New Orleans Day 2

Andrew, our waiter at the Red Grill Fish, used to be an English teacher.  He came down to New Orleans, signed a lease,and was told New Orleans City Schools no longer needed English teachers.  “Its okay,” he told us, waiters have more fun and make more money.

Maybe- but with great alacrity, he served us a delicious meal.

Myra told me she had a brought an umbrella.  We wouldn’t need it- the forecast was for fair weather.

Wrong-  we woke up to pouring rain, and a note from the women across the way that we should stop taking her personal balcony chairs.  Myra smoked standing up and I went for a walk.  I brought my winter jacket which had a hood.

The French quarter had its charm in the rain.  Few people to block the view in the narrow streets.  I walked to ye olde Walgreens, bought Myra a birthday card and took a different route back.  A truck with a loud speaker blasting Iko Iko (which I expected to hear continously but heard for the first time) passed, then cops on motorcycles.  I asked the cop what was going on- “a foot race,” he replied.


Running in the rain

And then a very wet runner flew past us.  “He’s running his ass off,”the lady cop told the one standing next to me.

“You would be too if you were running in the pouring rain,” he replied.   I watched a few more soaking wet runners go by, and decided it was time to find a hot cup of coffee.


Jackson Square

Myra awake, we walked over to Jackson Square (guide book- cell phone debate continued- even though it would be really hard to miss Jackson Square with neither)> Myra felt in mandatory to have chicory coffee and beignot at Le Monde, so we sat for a cold, damp half hour and ate fried dough drowned in confectioner’s sugar and drank coffee.

The weather reports promised the rain would abate by the end of the morning. It didn’t. We bought a combination ticket to the two museums on Jackson Square, the Presbytere and and the Cabildo. Both well worth seeing even if the sun was shining. In the Presbytere, so named becasue it was once part of the rectory of the Cathedral, we saw an exhibit about Katrina. The horror felt even more real having just been Sandy and watching the hi tech exhibits explain how our current policy’s make the situation even worse, didn’t make me feel any better. On the second floor we cruised through an exhibit on Mardi Gras. Its the little things like the souvenir tossed coconut shells, and the collections of over a hundred years of commemorative pins that made the exhibit especially charming. The concierge in the hotel, told me there was a much more elaborate Mardi Gras museum (and read expensive as well) but this one he like better because you could get up close to the things that made Mardi Gras, Mardi Gras.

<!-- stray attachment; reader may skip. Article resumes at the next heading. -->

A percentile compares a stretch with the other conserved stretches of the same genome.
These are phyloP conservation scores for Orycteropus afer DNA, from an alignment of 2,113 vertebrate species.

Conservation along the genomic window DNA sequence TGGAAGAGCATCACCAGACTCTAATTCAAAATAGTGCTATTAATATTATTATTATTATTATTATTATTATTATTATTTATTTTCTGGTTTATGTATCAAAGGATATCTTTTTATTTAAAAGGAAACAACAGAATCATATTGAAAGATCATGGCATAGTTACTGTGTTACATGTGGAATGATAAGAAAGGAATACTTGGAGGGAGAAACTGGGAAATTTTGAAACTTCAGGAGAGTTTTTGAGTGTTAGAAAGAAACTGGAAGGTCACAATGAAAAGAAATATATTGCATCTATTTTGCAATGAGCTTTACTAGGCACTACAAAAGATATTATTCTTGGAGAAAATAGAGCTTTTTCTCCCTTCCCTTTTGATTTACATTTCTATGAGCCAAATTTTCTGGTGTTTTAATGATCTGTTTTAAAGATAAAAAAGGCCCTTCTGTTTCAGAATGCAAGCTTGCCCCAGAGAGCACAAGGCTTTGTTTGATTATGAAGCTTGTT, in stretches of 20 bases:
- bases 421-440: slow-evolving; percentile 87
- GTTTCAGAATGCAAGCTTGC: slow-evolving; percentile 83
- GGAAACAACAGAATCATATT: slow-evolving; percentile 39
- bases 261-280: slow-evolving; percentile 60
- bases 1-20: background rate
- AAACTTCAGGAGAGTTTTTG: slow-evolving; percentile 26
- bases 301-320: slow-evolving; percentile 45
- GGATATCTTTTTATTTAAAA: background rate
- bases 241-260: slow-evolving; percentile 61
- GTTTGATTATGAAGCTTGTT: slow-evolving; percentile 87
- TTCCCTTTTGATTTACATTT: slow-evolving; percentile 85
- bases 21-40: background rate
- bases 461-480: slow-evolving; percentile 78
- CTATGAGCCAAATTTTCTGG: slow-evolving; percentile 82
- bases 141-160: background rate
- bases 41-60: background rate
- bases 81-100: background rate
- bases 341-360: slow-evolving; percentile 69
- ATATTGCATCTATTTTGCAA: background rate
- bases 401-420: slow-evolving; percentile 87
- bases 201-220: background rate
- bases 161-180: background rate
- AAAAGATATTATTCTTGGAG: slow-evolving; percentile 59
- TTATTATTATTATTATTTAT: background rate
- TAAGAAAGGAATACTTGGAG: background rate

Mardi Gras Crown and Scepter

Myra got hungry. We had lunch in Stella’s. Later I read that Tennessee Williams wrote a Street Car Named Desire on the very next block, so I am assuming that is where the name came from. I could be wrong. I didn’t ask. The siblings at the next table complained that they were always interrupting each other stories. I pointed out that we had been doing that for over fifty years.

The second museum provided a short tour of four hundred years of Louisiana’s History. On the other side of the cathedral from the Presbytere it is located in the building where the Louisiana Purchase was signed. There were signs about a cell phone audio tour put together by an eighth grade class. Some of the stations worked, some didn’t. None the less I was impressed by the ambition of some local eighth grade teacher. It was a very nice museum and the third floor window afforded me my first non-airplane view of the Mississippi. I was busy snapping pictures of the Carnival Ship sailing of to the Caribbean, when the museum closed and I got kicked out.

Myra had ditched the museum somewhat before closing, so I attempted to follow the walking tour backwards. Not so easy, but I did managed to see US Mint, Preservation Hall, the blacksmith shop (now a bar) where the pirate Lafete fenced his stolen goods, and a less raunchy section of the French Quarter shiny after a day of rain in twilight. At a street corner a few utility trucks worked on something or another. I noticed one of the workers was wearing a FDNY cap. So I commented on it. He got it, he told me, when he went up to New York after Sandy to help out.

The French Quarter at Twilight

The French Quarter at Twilight


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